Quantcast
Environmental News for a Healthier Planet and Life

Help Support EcoWatch

Huge Success: Two Years of Zero Rhino Poaching in Nepal

Animals
Huge Success: Two Years of Zero Rhino Poaching in Nepal

Nepal marked two consecutive years since its last rhino was poached on May 2, 2014. This exceptional success is a result of a combination of high-level political will and government entities and the active involvement of conservation communities.

The country achieved two other periods of 365 days each of zero rhino poaching since 2011.

Nepal marked two consecutive years since its last rhino was poached on May 2, 2014. Photo credit: Sumanth Kuduvalli / Felis Creations / WWF

“It takes a whole country to achieve conservation success like zero poaching and Nepal has just done that one more time," said Shubash Lohani, deputy director of World Wildlife Fund's (WWF) Eastern Himalaya Ecoregion program. “This rare success gives us a hope for a better future for rhinos and WWF is proud to be a partner of the Nepali government and people in achieving this success."

Much of the country's zero-poaching achievements is rooted in a coordinated national response that includes improved protection efforts within national parks and surrounding buffer areas and the use of a software system that helps rangers identify poaching hotspots, improve rapid response measures and understand the impact of anti-poaching efforts.

Thanks to these efforts, more than 645 one-horned rhinos now live in Nepal—the highest recorded number in the country so far. These robust protection efforts will continue on, with the hope of reaching an additional 365 days of zero rhino poaching on May 2, 2017.

But as we're celebrating the effective efforts to stop wildlife crime in Nepal, we're also fighting the troubling rise of rhino poaching in Africa. Poachers killed at least 1,338 rhinos in southern Africa in 2015—a new record and the sixth annual increase in a row.

YOU MIGHT ALSO LIKE

One of the World's Most Endangered Turtles Nearly Extinct With Fewer Than 10 Left in the Wild

28 Celebrities That Are Vegetarian or Vegan

Watch Racing Extinction: It Will Change the Way You View the World

Neil Young's New Album EARTH Breaks All the Rules

Coast Guard members work to clean an oil spill impacting Delaware beaches. U.S. Coast Guard District 5

Environmental officials and members of the U.S. Coast Guard are racing to clean up a mysterious oil spill that has spread to 11 miles of Delaware coastline.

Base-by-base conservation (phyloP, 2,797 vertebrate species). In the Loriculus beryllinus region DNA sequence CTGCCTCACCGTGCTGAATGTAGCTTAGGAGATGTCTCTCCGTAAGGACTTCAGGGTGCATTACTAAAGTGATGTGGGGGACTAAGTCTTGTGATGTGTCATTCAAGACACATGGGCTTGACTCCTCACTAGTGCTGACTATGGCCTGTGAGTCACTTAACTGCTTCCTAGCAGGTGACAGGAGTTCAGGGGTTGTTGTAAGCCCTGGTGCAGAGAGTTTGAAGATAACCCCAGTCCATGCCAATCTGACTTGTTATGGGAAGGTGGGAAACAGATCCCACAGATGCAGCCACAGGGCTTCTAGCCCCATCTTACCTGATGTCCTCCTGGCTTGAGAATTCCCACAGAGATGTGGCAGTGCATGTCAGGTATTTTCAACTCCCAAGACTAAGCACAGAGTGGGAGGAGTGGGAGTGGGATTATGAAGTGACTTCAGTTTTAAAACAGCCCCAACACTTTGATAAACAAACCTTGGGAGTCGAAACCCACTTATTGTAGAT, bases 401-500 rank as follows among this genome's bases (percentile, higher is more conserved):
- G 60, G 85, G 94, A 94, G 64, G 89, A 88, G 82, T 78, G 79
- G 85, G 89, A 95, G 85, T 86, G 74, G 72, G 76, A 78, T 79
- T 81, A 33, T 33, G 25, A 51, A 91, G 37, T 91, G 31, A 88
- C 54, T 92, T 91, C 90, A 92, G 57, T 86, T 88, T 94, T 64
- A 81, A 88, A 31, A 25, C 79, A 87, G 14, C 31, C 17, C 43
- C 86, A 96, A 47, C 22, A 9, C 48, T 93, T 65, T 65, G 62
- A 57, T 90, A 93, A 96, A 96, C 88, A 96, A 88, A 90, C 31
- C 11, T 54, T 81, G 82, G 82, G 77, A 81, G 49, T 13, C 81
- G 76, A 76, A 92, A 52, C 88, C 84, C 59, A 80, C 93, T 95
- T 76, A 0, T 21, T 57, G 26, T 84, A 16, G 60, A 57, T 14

Read More Show Less

EcoWatch Daily Newsletter

What happened to all that plastic you've put in the recycling bin over the years? Halfpoint / Getty Images

By Dr. Kate Raynes-Goldie

Of all the plastic we've ever produced, only 9% has been recycled. So what happened to all that plastic you've put in the recycling bin over the years?

Read More Show Less

Trending

Plain Naturals offers a wide variety of CBD products including oils, creams and gummies.

Plain Naturals is making waves in the CBD space with a new product line for retail customers looking for high potency CBD products at industry-low prices.

Read More Show Less
Donald Trump and Joe Biden arrive onstage for the final presidential debate at Belmont University in Nashville, Tennessee, on Oct. 22, 2020. JIM WATSON / AFP via Getty Images

Towards the end of the final presidential debate of the 2020 election season, the moderator asked both candidates how they would address both the climate crisis and job growth, leading to a nearly 12-minute discussion where Donald Trump did not acknowledge that the climate is changing and Joe Biden called the climate crisis an existential threat.

Read More Show Less
What will happen to all these batteries once they wear out? Ronny Hartmann / AFP / Getty Images

By Zheng Chen and Darren H. S. Tan

As concern mounts over the impacts of climate change, many experts are calling for greater use of electricity as a substitute for fossil fuels. Powered by advancements in battery technology, the number of plug-in hybrid and electric vehicles on U.S. roads is increasing. And utilities are generating a growing share of their power from renewable fuels, supported by large-scale battery storage systems.

Read More Show Less

Support Ecowatch